Venice and Cinque Terre


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Europe » Italy
May 16th 2006
Published: May 19th 2006
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Jim, Amanda, and Jim BobJim, Amanda, and Jim BobJim, Amanda, and Jim Bob

Amanda preparing some pasta for dinner...Jim and Jim Bob giving moral support.
This blog entry will cover the last part of my "European Vacation," specifically Venice, Cinque Terre, and Vicenza. These are the areas in Italy that Jim and I checked out in the limited time we had in the country.

Most of you are familar with Venice. Many of you are familiar with Cinque Terre (travel writer Rick Steves raves about it). But how many of you are familiar with Vicenza? Well, Vicenza was our first stop in italy. It is where we would be staying our first two nights in Italy. It is a city 45 minutes west of Venice (Venezia) where the U.S. Army has a base, and Jim's friends' Jim and Amanda live.

To avoid further confusion with having two Jims involved, I'll help you out by calling the friend that I'm traveling with, Jim Bob. It's a nickname of his, one that I used fairly often from this point forward. The other Jim, married to Amanda, will remain Jim.

Confused? Let's review...Jim Bob is my friend that I am traveling with. Jim (no Bob) is married to Amanda, and lives in Vicenza. You got it? Good, let's move on. 😊

On Sunday night, Jim
St. Mark's (San Marco)St. Mark's (San Marco)St. Mark's (San Marco)

The famous cathedral in Venice
Bob and I arrived in Vicenza. After some challenges with directions (nothing new on this trip), we located Jim and Amanda's apartment. Of course, nobody was home at the time of our arrival (our fault since we didn't give enough notice). 😊 But we talked to their neighbors, and they were kind enough to call Jim and Amanda's mobile #. Jim and Amanda were thankfully close by, and showed up soon after.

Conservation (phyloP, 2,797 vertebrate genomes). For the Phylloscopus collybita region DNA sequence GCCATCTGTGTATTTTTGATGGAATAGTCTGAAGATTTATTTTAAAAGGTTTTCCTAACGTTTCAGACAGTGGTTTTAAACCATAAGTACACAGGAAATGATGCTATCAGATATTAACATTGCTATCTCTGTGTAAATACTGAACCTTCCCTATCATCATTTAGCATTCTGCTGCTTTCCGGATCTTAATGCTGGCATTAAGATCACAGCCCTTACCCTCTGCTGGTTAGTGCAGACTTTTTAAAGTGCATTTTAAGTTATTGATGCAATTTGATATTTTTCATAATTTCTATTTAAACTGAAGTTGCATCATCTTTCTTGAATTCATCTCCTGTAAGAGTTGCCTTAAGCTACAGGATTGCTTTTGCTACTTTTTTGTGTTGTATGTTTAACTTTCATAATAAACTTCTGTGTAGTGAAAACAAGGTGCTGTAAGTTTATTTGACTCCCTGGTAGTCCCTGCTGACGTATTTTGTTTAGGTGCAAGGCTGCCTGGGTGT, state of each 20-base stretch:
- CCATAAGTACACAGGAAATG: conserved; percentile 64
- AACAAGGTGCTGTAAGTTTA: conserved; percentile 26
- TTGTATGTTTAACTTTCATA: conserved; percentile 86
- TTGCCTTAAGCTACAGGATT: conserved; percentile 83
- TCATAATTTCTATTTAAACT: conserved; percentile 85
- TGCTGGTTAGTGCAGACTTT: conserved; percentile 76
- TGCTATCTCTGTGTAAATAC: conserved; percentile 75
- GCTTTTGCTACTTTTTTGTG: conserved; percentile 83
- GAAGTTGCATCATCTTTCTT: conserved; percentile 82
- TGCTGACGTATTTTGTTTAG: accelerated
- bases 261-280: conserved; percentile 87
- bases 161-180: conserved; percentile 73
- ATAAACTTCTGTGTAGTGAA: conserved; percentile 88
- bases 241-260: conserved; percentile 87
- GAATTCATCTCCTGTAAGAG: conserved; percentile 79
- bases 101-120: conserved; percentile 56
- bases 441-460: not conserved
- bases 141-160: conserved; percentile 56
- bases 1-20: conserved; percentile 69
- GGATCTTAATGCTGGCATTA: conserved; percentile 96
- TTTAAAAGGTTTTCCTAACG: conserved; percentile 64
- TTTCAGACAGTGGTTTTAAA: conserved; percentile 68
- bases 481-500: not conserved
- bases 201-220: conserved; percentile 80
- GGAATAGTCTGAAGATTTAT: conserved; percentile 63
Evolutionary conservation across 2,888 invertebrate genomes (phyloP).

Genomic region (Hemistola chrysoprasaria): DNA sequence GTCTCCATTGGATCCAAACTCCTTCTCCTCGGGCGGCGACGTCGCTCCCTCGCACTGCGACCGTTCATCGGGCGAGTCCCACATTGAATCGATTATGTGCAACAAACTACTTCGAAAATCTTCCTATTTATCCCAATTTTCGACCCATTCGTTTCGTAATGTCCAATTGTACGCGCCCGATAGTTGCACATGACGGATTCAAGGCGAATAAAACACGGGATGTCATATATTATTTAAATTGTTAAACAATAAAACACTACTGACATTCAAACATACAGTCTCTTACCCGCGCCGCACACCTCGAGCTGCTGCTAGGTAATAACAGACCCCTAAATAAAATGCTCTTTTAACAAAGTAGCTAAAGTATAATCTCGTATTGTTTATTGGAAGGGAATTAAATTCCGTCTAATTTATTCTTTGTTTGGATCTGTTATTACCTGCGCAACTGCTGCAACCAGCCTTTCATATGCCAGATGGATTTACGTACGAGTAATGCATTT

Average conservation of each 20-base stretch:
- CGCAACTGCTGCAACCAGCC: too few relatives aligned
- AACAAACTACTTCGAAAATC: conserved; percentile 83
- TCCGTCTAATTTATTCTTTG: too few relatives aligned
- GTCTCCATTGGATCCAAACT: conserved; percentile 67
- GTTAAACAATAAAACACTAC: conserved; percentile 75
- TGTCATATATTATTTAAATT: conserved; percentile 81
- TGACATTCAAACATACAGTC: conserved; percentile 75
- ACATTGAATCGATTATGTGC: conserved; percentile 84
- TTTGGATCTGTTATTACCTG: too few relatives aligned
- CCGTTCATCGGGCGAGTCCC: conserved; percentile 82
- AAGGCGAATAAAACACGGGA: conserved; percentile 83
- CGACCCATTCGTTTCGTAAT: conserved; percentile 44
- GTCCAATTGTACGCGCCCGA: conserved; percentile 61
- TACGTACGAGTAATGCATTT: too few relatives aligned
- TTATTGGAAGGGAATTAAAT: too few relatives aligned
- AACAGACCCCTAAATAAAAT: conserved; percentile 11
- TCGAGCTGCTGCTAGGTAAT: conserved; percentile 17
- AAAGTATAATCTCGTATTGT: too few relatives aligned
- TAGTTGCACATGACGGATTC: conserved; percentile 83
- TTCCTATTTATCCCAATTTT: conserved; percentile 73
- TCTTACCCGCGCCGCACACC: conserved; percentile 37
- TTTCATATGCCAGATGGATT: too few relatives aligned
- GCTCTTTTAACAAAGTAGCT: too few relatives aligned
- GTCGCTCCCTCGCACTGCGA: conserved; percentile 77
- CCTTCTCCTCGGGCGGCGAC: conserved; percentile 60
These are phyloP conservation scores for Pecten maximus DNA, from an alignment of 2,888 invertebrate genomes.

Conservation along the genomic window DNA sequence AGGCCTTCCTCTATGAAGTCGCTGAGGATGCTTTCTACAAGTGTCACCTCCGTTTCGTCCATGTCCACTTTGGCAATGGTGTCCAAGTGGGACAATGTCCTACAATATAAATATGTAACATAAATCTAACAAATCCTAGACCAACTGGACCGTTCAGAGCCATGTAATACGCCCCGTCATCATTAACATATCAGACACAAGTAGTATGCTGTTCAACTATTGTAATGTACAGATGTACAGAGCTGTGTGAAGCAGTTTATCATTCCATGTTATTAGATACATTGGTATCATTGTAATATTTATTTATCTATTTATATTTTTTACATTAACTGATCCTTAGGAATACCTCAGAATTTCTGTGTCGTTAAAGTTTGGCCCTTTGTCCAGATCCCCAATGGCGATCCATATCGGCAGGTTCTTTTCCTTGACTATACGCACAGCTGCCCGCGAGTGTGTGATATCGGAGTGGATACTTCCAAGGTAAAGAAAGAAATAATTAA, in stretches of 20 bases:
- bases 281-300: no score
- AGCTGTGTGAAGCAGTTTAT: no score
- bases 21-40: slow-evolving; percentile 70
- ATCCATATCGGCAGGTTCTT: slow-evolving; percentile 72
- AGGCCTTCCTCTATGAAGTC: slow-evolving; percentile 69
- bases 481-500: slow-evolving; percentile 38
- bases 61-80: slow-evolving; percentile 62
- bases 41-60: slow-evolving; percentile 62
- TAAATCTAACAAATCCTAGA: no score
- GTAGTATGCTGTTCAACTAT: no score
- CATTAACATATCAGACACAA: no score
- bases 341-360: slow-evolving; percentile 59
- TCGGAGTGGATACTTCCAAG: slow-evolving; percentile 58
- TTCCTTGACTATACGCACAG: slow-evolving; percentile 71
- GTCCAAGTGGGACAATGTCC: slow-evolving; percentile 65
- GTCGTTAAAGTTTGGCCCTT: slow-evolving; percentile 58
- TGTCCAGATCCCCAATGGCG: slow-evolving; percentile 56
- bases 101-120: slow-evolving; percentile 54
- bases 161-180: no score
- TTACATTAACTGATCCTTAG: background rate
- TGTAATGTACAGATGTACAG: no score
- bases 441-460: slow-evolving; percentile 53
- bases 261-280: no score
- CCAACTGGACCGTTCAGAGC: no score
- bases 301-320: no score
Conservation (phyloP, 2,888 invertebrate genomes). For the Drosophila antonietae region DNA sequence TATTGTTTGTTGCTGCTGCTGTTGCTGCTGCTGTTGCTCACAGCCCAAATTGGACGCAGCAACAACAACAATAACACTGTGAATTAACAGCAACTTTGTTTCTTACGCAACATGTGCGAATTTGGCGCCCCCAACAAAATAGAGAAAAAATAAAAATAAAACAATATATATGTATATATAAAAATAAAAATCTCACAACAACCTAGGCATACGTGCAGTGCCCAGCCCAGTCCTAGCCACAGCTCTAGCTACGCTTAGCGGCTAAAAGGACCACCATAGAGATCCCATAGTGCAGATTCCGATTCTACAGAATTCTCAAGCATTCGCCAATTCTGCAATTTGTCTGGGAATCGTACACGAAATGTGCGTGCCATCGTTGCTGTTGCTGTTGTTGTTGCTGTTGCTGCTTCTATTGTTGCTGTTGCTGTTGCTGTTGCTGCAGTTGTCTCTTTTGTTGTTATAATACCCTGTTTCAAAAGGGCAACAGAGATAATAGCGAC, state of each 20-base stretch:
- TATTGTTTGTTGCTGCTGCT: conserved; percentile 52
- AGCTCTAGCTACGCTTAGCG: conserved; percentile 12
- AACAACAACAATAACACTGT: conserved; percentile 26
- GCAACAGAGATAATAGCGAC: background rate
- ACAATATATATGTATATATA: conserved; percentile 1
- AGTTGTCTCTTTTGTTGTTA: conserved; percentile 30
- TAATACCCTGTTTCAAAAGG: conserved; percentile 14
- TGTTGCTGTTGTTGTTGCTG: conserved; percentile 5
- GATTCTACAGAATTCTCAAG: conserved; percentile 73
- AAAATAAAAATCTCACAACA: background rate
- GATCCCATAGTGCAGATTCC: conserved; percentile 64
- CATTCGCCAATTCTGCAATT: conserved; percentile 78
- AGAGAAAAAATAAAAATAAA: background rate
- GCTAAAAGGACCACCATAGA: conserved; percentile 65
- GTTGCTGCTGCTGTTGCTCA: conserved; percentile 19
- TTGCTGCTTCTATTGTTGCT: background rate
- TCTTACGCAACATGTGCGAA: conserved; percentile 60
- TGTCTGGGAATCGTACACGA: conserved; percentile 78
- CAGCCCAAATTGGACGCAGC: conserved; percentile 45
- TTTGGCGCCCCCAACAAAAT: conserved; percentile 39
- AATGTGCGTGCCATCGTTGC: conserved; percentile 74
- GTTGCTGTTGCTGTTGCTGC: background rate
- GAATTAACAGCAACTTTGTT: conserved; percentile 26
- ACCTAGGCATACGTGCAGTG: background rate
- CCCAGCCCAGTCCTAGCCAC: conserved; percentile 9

The small world phenomenon came into play here. It turns out that Jim and Amanda are close with my cousin Rob, and his wife Amy. In fact, Amanda actually recognized me from Rob and Amy's wedding years ago (she was a bridesmaid).

What are Jim and Amanda doing in Italy? They are working on the U.S. Army base in Vicenza as contract laborers (she as a dietician/nutritionist and he as a computer tech). We had fun chatting and Amanda made some great pasta for us.

The following morning, Jim and Amanda went to work while Jim Bob and I drove to Venice (approx a 45 minute drive to the east).

We parked in one of the parking structures (20 euros) located near the bridge
GelatoGelatoGelato

love the stuff! This photo is taken from a shop in Venice.
connecting the mainland and the islands (no cars allowed past that point), and began the walk towards St. Mark's (Piazza San Marcos). It didn't take long to figure out that walking through Venice was no easy matter.

What is Venice like? It's a complicated maze of canals, small bridges, and narrow paths that can leave one hopelessly lost. It's also mysterious, fascinating, charming, overpriced, and somewhat dirty. I loved it, but unfortunately, it all came at me at a very rushed pace. We walked for almost 6 hours straight. It was an adventure, but a tiring one. For food, we mostly just snacked as we were walking. The two stops for gelato were especially welcome. That's good stuff.